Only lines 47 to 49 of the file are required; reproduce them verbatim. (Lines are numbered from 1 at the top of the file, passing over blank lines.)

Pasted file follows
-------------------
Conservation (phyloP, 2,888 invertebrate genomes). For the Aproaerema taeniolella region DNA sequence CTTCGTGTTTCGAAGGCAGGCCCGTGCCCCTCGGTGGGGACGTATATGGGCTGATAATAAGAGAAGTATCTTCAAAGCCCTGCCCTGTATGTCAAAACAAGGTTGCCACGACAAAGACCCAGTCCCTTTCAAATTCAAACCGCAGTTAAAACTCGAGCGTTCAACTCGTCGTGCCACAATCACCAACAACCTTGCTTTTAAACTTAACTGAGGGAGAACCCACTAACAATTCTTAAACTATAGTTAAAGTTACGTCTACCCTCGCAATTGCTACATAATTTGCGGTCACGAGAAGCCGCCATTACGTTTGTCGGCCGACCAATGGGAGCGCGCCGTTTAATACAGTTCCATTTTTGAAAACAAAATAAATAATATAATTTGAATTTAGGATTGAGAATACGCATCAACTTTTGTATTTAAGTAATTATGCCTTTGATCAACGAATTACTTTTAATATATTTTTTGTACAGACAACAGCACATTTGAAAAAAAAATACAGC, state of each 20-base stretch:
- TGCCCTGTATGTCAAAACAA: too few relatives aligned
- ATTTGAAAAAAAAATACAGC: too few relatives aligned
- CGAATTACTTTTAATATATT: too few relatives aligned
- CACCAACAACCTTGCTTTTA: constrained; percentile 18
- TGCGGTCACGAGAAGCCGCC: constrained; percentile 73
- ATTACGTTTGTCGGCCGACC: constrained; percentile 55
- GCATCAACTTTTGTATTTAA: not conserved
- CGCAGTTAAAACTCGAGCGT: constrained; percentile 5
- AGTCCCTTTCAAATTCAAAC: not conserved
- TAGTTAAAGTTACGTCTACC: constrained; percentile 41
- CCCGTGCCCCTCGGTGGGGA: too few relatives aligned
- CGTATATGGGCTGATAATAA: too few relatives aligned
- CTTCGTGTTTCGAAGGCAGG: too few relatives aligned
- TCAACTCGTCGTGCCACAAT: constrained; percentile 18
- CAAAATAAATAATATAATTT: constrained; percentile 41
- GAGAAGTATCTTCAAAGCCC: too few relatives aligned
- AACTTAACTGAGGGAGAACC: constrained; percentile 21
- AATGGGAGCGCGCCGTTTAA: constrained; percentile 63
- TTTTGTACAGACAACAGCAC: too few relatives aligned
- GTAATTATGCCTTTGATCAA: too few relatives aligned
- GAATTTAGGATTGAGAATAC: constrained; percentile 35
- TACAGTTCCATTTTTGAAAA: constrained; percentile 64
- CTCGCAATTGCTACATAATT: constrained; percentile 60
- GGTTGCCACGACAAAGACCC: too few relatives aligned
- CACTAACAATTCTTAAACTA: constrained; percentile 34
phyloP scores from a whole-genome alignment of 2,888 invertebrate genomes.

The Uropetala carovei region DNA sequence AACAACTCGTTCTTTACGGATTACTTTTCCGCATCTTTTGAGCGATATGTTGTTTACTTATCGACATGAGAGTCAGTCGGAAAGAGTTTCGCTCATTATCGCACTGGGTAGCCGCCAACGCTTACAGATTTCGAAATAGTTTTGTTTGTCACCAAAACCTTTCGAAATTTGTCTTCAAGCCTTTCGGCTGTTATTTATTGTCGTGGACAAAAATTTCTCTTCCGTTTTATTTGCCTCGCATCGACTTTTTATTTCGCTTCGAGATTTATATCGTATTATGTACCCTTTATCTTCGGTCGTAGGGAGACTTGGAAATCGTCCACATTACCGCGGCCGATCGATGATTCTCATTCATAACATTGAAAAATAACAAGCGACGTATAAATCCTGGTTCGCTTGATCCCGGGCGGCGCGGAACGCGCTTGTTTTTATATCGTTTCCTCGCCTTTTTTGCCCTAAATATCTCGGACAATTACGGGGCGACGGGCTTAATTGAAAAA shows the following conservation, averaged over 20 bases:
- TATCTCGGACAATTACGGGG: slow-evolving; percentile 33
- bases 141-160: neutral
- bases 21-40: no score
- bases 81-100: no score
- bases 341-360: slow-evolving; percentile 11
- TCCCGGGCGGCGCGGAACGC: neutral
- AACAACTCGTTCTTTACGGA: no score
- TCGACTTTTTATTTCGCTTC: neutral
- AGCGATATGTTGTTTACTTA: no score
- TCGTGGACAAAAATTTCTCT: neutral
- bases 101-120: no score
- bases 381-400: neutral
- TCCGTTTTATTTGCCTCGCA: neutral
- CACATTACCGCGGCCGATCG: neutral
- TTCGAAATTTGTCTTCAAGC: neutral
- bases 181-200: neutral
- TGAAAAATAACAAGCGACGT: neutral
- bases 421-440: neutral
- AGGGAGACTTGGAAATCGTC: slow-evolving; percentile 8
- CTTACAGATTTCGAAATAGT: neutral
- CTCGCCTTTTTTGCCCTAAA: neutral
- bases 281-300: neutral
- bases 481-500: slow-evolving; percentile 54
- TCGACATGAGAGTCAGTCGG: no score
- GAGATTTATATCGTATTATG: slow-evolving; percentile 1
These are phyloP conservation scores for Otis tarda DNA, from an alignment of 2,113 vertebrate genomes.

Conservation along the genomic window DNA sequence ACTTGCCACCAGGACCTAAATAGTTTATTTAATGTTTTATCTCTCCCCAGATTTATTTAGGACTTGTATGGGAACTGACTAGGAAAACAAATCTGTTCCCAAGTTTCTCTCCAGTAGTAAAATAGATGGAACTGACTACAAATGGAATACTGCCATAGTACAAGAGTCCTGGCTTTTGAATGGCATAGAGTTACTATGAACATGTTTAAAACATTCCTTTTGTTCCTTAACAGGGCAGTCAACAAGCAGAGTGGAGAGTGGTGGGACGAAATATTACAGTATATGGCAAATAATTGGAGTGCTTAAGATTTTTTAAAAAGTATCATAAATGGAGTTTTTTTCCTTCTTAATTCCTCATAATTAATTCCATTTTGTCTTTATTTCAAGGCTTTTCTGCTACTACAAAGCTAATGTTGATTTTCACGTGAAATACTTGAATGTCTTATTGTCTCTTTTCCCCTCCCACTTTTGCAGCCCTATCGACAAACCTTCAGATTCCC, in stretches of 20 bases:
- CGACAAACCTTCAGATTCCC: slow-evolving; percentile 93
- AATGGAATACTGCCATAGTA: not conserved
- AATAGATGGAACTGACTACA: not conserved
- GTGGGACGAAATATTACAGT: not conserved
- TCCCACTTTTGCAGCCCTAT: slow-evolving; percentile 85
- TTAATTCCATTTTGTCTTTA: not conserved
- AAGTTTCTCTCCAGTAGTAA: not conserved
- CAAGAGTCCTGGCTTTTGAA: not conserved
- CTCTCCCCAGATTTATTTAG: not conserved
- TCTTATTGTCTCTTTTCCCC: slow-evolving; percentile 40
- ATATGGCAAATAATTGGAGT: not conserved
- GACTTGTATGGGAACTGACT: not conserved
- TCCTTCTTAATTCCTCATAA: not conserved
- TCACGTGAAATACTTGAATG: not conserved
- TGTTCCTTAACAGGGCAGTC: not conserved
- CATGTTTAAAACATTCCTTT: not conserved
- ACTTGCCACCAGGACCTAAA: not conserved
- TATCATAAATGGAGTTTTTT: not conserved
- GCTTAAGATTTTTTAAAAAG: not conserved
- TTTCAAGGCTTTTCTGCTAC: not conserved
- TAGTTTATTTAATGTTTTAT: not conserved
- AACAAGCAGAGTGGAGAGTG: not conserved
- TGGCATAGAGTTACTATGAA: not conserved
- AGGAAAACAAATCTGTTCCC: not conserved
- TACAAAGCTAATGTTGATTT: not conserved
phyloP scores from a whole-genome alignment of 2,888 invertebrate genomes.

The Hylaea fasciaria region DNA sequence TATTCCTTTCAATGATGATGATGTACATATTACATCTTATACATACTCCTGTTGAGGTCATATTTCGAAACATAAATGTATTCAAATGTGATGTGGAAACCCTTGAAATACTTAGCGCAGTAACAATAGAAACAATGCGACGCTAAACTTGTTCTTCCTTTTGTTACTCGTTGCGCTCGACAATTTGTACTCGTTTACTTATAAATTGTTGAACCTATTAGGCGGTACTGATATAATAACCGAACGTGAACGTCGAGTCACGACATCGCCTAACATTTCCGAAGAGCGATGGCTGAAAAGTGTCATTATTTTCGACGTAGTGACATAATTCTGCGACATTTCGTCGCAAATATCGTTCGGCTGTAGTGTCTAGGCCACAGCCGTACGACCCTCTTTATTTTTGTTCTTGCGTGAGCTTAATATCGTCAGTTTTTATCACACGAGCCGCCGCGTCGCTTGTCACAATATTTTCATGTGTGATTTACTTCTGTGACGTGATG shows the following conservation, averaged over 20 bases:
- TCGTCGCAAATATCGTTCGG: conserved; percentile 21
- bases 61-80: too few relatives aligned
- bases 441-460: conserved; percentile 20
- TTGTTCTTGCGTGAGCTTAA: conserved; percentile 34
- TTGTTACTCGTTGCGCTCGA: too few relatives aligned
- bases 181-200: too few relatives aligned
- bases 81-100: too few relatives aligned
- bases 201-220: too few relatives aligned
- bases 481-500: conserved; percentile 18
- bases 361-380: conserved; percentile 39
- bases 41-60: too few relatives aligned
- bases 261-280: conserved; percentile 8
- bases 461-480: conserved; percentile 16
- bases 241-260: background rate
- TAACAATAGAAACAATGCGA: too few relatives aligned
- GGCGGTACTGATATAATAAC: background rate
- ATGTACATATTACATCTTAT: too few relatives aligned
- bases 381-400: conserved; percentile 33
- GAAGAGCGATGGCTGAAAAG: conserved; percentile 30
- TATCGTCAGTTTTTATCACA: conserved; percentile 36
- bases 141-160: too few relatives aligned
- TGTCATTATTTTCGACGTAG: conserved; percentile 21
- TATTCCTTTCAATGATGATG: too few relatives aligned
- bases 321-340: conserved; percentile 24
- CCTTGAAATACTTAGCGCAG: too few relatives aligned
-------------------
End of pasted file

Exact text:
- AGGGAGACTTGGAAATCGTC: slow-evolving; percentile 8
- CTTACAGATTTCGAAATAGT: neutral
- CTCGCCTTTTTTGCCCTAAA: neutral